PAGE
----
Almost any discussion related to improving healthcare, whether it implies reducing costs or improving patient outcomes and satisfaction, usually has technology as a core component.
Technology, in and of itself will not solve the problems, but used appropriately it will contribute to the transformation of healthcare, as it has in many other industries. Comparably to internet business, where the US is leading it looks like the same thing could happen in healthcare, too. Obviously, the US is under the most pressure to change their healthcare landscape but that shouldn’t push us Europeans into the spectator / copy role where we find ourselves in E-Commerce and Social-Mobile.
The reason for why technology alone cannot be the solution for all the problems present in healthcare is well-described by Clayton Christensen and Dr. Jason Hwang in their book “The Innovator’s Prescription”.
The gist is that applying technology within the traditional delivery and mental models will not reduce costs but actually increase them. This can be summarized with “do more / bill more” and is the way healthcare is reimbursed in Germany and most other countries.
And indeed, 2012 seems to be the best time to become an entrepreneur in the health sector. Not only is it one of the few sectors where to do well one must do good. It is also one of a few sectors where if you do good you can do really well.
In the US different innovative providers successfully emerged and showed that indeed the status quo is far from optimal. What these models, such as Qliance and MedLion have in common, is their focus on primary care and prevention. Thanks to their use of technology and by redesigning the delivery model (e.g. charging a flat fee for access and not by income or risk) Qliance demonstrated a reduction in healthcare costs of up to 80%.
Although, health systems in Europe are much more cost efficient than in the US, there seems to be significantly less innovation going on. One major reason might be the stiff regulation startups face in healthcare. Another reason is definitely the harder monetization access: Europeans are used to getting healthcare “for free”.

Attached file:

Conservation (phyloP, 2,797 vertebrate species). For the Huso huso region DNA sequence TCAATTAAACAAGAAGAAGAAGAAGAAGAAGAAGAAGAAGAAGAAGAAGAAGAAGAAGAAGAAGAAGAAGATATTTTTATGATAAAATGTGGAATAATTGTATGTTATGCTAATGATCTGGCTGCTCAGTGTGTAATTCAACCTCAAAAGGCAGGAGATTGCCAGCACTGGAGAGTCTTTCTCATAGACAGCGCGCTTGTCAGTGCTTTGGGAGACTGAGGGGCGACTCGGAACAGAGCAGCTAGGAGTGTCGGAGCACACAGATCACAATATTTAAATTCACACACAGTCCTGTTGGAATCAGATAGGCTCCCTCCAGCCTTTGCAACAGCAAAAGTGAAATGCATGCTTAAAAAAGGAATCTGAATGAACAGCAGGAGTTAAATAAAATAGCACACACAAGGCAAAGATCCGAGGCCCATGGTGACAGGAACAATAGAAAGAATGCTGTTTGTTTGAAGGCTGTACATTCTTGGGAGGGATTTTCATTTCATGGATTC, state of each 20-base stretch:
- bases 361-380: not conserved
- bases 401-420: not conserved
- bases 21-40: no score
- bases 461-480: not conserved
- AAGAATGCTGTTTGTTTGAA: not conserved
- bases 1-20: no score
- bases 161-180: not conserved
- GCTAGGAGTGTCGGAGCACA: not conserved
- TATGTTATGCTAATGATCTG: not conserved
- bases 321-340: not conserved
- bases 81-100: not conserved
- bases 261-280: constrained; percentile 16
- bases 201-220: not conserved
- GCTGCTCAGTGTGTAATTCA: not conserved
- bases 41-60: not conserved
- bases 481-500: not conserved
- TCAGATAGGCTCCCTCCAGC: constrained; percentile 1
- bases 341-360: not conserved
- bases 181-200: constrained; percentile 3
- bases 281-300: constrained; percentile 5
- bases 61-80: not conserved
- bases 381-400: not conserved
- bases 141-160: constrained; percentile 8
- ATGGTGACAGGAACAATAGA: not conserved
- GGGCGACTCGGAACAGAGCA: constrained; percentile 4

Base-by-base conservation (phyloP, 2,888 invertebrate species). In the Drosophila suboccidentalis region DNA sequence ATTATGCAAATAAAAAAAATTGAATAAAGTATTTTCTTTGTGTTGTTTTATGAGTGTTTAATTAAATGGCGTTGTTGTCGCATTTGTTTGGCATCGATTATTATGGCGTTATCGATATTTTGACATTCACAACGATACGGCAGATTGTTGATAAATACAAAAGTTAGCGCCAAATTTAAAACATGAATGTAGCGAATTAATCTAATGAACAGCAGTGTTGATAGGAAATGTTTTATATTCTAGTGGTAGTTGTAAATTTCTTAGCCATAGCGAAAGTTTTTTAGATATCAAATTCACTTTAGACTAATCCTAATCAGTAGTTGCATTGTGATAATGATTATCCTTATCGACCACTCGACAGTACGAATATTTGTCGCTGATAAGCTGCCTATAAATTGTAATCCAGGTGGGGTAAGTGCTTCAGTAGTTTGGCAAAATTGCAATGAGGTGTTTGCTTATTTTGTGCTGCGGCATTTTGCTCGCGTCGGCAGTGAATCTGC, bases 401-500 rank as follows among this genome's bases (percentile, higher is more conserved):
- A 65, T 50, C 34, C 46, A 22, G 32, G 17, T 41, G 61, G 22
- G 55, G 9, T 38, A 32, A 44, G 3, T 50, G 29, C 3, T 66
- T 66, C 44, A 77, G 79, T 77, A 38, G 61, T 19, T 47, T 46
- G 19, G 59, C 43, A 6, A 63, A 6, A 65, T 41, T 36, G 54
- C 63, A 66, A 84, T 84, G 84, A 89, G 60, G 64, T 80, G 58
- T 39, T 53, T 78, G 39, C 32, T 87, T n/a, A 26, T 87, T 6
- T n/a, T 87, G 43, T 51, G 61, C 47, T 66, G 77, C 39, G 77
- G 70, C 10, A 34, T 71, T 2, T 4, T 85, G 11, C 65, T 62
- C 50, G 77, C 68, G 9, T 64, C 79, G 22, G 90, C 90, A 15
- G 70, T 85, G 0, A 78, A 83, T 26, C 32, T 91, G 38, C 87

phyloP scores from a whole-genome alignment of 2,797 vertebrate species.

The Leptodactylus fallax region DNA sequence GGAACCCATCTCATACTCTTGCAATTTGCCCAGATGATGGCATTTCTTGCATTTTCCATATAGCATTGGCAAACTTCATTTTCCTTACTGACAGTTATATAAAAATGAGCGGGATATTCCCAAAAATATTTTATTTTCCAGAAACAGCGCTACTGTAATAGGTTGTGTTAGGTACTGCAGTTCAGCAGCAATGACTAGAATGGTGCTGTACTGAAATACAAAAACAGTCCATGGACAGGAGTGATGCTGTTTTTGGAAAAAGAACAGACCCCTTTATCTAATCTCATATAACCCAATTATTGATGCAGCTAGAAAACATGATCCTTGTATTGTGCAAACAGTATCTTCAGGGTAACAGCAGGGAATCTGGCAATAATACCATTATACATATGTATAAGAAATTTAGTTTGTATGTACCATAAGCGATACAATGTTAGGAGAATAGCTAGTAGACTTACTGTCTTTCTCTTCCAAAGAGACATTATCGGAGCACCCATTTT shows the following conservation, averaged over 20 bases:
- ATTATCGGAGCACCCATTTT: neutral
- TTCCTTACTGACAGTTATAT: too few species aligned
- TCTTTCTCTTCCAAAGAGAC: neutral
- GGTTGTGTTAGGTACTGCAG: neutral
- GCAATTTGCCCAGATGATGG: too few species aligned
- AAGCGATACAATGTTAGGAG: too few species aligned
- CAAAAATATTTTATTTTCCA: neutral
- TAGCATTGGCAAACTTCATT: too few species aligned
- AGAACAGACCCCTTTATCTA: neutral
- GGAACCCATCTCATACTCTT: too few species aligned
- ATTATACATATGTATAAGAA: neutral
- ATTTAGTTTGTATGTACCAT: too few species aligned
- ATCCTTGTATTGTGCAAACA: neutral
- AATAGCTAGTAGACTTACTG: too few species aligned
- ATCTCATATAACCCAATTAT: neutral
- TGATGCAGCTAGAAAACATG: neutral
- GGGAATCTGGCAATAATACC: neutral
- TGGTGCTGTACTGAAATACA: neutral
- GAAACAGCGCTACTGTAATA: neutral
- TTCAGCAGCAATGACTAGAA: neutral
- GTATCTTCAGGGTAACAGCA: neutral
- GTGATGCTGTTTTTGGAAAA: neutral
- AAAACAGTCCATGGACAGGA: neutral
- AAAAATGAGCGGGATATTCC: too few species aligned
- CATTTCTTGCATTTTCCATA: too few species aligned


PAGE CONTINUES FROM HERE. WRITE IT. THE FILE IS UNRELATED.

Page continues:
In Germany, for instance, I cannot think of any example of an innovative healthcare delivery model. What we have here are regionally constrained tests on topics such as disease management and telemedicine. However, these tests are all driven by either the insurers or universities. To me, this all seems like too little too slow.
Are we not ready for disrupting innovation in Europe? It certainly is not the case that we do not realize that we need change. There are many barriers to change in place in Europe, though.
Unlike the US people in Europe are far less open to experimentation with new health models. In some countries like to UK, services only get reimbursed after they can demonstrate cost-effectiveness. Although, I support that approach I believe agreements should be put in place that would support experimentation and startups.
Especially when it comes to data, which is a very sensitive topic in Europe governments should be much more open. Open sourcing data in a sensitive way will certainly have a positive effect on innovation and is the only thing that could potentially result in breakthrough changes.
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